Alberto Moreira: The primary objective is to produce a new global digital elevation model with accuracy much better than what is currently available. Today what we have globally is about ten meters height accuracy. From SRTM we don’t have the icecaps, we only have DEM data within ±60 degree latitude because the shuttle could not cross the poles. With TanDEM-X we will have global coverage of consistent quality with horizontal spacing of about 12 meters and a height accuracy of 2 meters. For local areas, we can achieve accuracy that is even better than one meter in the height. For example, last week our first DEM had an accuracy of about 30 centimeters. Because the separation is so big, the interferometer becomes very sensitive. But we cannot map the whole Earth, for example the Himalayas, the Alps, or Rocky Mountains with accuracy of ten centimeters. That’s too sensitive: you lose control of the topography. In the first year, we’ll map the Earth with accuracy of about four meters. Then we’ll map it again the next year with much higher accuracy. The two products will deliver a high quality DEM with accuracy of about two meters.
Earthzine: Now, GEOSS is built around the nine societal benefit areas. What are the societal benefits of TanDEM-X?
Alberto Moreira: Basically, the global DEM, is the first goal of TanDEM-X. With this product we make contributions to the following 5 GEOSS benefit areas. One example is hydrology. Water flows according to the ground slope. If we use the present-day DEM’s ten meters accuracy to simulate waterflow, then you can see how inaccurate water modeling can be. Other benefit areas are disaster (e.g. high resolution 3D maps of affected areas), climate (topographic maps of the polar caps providing high-resolution information about the ice melting), agriculture (biomass estimation of crop fields by using the innovative technique of polarimetric SAR interferometry) and ecosystems (monitoring of forest areas, aforestation and deforestation). We are also planning to produce global maps on land use change since we are going to map the whole land masses twice.
Earthzine: How are you incorporating the TanDEM-X data sets with GEOSS?
Alberto Moreira: We are working in one of the GEOSS working groups that is also working with the SRTM DEM and with the ASTER DEM. The TanDEM-X mission was only possible because of a public-private partnership with the industry. Our industry partners paid 30% of the cost of the mission, and DLR the rest. We cannot open the whole DEM to the scientific community on a global basis because otherwise you don’t have a commercial market for the industry. We plan to make available to GEOSS a DEM with reduced pixel resolution but with height accuracy much better than currently available. This is how we have established industry partnerships so that we can do business as well as research and contribute to GEOSS.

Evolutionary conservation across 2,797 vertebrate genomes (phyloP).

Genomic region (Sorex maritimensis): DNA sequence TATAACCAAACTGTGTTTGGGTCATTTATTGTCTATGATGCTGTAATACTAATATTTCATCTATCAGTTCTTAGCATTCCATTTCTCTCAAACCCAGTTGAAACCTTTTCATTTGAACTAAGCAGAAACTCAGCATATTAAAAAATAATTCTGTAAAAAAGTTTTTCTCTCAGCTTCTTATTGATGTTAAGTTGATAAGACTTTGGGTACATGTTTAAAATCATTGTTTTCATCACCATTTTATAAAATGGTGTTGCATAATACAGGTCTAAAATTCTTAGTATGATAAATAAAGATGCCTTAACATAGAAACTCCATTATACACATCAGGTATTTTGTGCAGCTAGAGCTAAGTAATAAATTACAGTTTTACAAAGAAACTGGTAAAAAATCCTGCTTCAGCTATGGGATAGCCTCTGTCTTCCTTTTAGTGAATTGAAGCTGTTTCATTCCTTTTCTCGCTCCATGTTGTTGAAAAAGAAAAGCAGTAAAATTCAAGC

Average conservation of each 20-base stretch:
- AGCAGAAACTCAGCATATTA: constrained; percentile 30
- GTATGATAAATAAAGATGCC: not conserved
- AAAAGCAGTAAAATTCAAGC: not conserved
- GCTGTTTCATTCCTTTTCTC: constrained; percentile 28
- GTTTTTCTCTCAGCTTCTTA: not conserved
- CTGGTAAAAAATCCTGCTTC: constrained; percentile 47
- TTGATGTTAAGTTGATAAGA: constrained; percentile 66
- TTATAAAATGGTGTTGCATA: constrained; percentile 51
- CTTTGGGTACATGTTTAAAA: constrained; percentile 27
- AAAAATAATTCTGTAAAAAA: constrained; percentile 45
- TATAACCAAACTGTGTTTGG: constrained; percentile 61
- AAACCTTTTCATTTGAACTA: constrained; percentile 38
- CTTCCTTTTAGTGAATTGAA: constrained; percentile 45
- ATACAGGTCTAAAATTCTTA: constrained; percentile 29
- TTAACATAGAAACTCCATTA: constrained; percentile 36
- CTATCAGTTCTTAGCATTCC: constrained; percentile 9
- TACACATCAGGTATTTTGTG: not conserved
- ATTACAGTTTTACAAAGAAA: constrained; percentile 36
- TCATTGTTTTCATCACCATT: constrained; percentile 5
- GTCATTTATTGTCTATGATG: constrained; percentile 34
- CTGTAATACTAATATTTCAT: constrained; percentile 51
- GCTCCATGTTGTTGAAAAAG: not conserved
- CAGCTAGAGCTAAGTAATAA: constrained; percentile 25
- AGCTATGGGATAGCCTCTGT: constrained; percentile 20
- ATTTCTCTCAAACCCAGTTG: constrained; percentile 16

Earthzine: What do you see are the top technical challenges to address over the next decade?
Alberto Moreira: Well we need to separate the technical challenges into categories such as lidars, imaging optical sensors, radars, and also microwave radiometers. In all these measurement areas we need to move in the direction of data continuity. Whether we are mapping long-term processes or short term, the measurements will only become reliable if there are data available over long periods. Radars, for example, digital beam forming represents the future technology, allowing a much better performance, swath width and resolution than existing systems. Microwave radiometers are moving towards the concept of synthetic aperture. The optical, high resolution, and several hyperspectral sensors are just coming out with an incredible number of bands.
One most important part is that these technologies must become affordable – remote sensing must be affordable. The cost of the satellites must become cheaper. We have good examples from Europe over the last few years where the industry makes offers much below the cost cap set by the funding agency. This is a revolution and I hope that in this way we can afford these new technological developments. We need solutions where the next generation of technology has a heritage from the past. We need a road map for 20 years ahead, so we can plan the heritage from one technology to another without big jumps that are usually associated with high risks and costs. Then technology development becomes affordable.
Earthzine: ESA just recently hosted the Living Planet Symposium. Do you view the Earth as a living entity?
Alberto Moreira: The Earth is dynamic. Every minute, every second something is changing on the Earth. Human beings make the Earth much more dynamic. This is a challenge because Earth’s processes are rather complicated and they interact with each other in ways we do not understand. One big challenge is to guarantee that we have sustainable development. The Earth is so fragile that if we don’t care, future generations will have less chance for a better life than we have. And this we cannot afford. Sustainable development is an agreement between countries, every nation has a responsibility to make sure that they are taking care of the water resources. Every individual has this responsibility. This is a living Earth. We have a responsibility to leave the Earth in at least as good of condition as it is today.
German Aerospace Center (DLR)
Microwaves and Radar Institute